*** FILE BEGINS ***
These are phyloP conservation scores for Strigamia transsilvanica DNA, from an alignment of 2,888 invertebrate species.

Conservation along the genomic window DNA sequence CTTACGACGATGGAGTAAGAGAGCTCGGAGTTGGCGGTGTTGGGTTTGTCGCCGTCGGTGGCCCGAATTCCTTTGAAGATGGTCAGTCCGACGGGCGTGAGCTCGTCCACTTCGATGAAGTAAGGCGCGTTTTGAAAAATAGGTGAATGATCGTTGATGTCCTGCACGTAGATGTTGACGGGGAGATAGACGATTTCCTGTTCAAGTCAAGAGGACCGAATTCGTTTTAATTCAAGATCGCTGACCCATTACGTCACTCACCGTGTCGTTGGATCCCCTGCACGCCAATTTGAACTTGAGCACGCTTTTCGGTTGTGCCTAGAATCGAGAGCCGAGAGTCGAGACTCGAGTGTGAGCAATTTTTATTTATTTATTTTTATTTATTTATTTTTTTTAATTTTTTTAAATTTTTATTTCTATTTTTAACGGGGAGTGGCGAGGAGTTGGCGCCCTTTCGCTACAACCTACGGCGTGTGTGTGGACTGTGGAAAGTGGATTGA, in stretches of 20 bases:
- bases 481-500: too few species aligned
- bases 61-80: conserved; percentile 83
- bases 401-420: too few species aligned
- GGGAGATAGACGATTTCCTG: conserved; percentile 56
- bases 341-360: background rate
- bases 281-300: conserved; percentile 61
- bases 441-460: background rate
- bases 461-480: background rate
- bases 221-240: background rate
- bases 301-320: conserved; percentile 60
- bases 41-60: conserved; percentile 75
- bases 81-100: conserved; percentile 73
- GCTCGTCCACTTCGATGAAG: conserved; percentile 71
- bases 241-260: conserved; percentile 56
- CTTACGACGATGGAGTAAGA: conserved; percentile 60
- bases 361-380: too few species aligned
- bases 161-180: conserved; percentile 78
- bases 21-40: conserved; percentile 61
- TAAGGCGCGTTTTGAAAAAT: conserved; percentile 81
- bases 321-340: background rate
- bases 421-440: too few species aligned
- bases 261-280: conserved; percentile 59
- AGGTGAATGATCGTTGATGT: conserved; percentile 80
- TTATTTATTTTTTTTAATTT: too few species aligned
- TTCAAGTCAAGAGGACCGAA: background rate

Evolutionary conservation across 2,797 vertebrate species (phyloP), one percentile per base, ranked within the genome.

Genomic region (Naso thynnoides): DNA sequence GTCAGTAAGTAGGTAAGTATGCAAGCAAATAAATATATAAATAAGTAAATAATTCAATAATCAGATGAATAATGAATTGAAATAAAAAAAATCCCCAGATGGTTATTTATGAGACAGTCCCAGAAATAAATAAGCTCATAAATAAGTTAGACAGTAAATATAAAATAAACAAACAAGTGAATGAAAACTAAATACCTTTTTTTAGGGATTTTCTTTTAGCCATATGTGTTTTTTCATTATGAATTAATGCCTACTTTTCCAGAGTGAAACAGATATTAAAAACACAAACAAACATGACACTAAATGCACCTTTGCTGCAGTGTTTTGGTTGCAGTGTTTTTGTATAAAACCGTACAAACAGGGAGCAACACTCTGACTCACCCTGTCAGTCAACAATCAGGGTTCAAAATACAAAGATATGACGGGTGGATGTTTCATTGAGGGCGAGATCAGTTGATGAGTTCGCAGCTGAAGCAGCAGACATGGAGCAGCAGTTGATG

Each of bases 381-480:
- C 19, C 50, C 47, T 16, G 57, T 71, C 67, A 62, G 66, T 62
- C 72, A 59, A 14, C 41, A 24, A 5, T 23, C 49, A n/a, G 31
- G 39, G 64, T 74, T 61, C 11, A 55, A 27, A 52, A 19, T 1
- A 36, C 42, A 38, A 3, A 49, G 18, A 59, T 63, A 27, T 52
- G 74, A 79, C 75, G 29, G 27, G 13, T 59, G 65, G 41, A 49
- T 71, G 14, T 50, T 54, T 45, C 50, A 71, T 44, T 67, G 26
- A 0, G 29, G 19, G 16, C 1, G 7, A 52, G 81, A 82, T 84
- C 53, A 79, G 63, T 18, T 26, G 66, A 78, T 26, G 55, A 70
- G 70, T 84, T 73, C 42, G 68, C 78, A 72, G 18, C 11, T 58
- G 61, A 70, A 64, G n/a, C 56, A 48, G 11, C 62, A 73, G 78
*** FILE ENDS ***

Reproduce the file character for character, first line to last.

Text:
These are phyloP conservation scores for Strigamia transsilvanica DNA, from an alignment of 2,888 invertebrate species.

Conservation along the genomic window DNA sequence CTTACGACGATGGAGTAAGAGAGCTCGGAGTTGGCGGTGTTGGGTTTGTCGCCGTCGGTGGCCCGAATTCCTTTGAAGATGGTCAGTCCGACGGGCGTGAGCTCGTCCACTTCGATGAAGTAAGGCGCGTTTTGAAAAATAGGTGAATGATCGTTGATGTCCTGCACGTAGATGTTGACGGGGAGATAGACGATTTCCTGTTCAAGTCAAGAGGACCGAATTCGTTTTAATTCAAGATCGCTGACCCATTACGTCACTCACCGTGTCGTTGGATCCCCTGCACGCCAATTTGAACTTGAGCACGCTTTTCGGTTGTGCCTAGAATCGAGAGCCGAGAGTCGAGACTCGAGTGTGAGCAATTTTTATTTATTTATTTTTATTTATTTATTTTTTTTAATTTTTTTAAATTTTTATTTCTATTTTTAACGGGGAGTGGCGAGGAGTTGGCGCCCTTTCGCTACAACCTACGGCGTGTGTGTGGACTGTGGAAAGTGGATTGA, in stretches of 20 bases:
- bases 481-500: too few species aligned
- bases 61-80: conserved; percentile 83
- bases 401-420: too few species aligned
- GGGAGATAGACGATTTCCTG: conserved; percentile 56
- bases 341-360: background rate
- bases 281-300: conserved; percentile 61
- bases 441-460: background rate
- bases 461-480: background rate
- bases 221-240: background rate
- bases 301-320: conserved; percentile 60
- bases 41-60: conserved; percentile 75
- bases 81-100: conserved; percentile 73
- GCTCGTCCACTTCGATGAAG: conserved; percentile 71
- bases 241-260: conserved; percentile 56
- CTTACGACGATGGAGTAAGA: conserved; percentile 60
- bases 361-380: too few species aligned
- bases 161-180: conserved; percentile 78
- bases 21-40: conserved; percentile 61
- TAAGGCGCGTTTTGAAAAAT: conserved; percentile 81
- bases 321-340: background rate
- bases 421-440: too few species aligned
- bases 261-280: conserved; percentile 59
- AGGTGAATGATCGTTGATGT: conserved; percentile 80
- TTATTTATTTTTTTTAATTT: too few species aligned
- TTCAAGTCAAGAGGACCGAA: background rate

Evolutionary conservation across 2,797 vertebrate species (phyloP), one percentile per base, ranked within the genome.

Genomic region (Naso thynnoides): DNA sequence GTCAGTAAGTAGGTAAGTATGCAAGCAAATAAATATATAAATAAGTAAATAATTCAATAATCAGATGAATAATGAATTGAAATAAAAAAAATCCCCAGATGGTTATTTATGAGACAGTCCCAGAAATAAATAAGCTCATAAATAAGTTAGACAGTAAATATAAAATAAACAAACAAGTGAATGAAAACTAAATACCTTTTTTTAGGGATTTTCTTTTAGCCATATGTGTTTTTTCATTATGAATTAATGCCTACTTTTCCAGAGTGAAACAGATATTAAAAACACAAACAAACATGACACTAAATGCACCTTTGCTGCAGTGTTTTGGTTGCAGTGTTTTTGTATAAAACCGTACAAACAGGGAGCAACACTCTGACTCACCCTGTCAGTCAACAATCAGGGTTCAAAATACAAAGATATGACGGGTGGATGTTTCATTGAGGGCGAGATCAGTTGATGAGTTCGCAGCTGAAGCAGCAGACATGGAGCAGCAGTTGATG

Each of bases 381-480:
- C 19, C 50, C 47, T 16, G 57, T 71, C 67, A 62, G 66, T 62
- C 72, A 59, A 14, C 41, A 24, A 5, T 23, C 49, A n/a, G 31
- G 39, G 64, T 74, T 61, C 11, A 55, A 27, A 52, A 19, T 1
- A 36, C 42, A 38, A 3, A 49, G 18, A 59, T 63, A 27, T 52
- G 74, A 79, C 75, G 29, G 27, G 13, T 59, G 65, G 41, A 49
- T 71, G 14, T 50, T 54, T 45, C 50, A 71, T 44, T 67, G 26
- A 0, G 29, G 19, G 16, C 1, G 7, A 52, G 81, A 82, T 84
- C 53, A 79, G 63, T 18, T 26, G 66, A 78, T 26, G 55, A 70
- G 70, T 84, T 73, C 42, G 68, C 78, A 72, G 18, C 11, T 58
- G 61, A 70, A 64, G n/a, C 56, A 48, G 11, C 62, A 73, G 78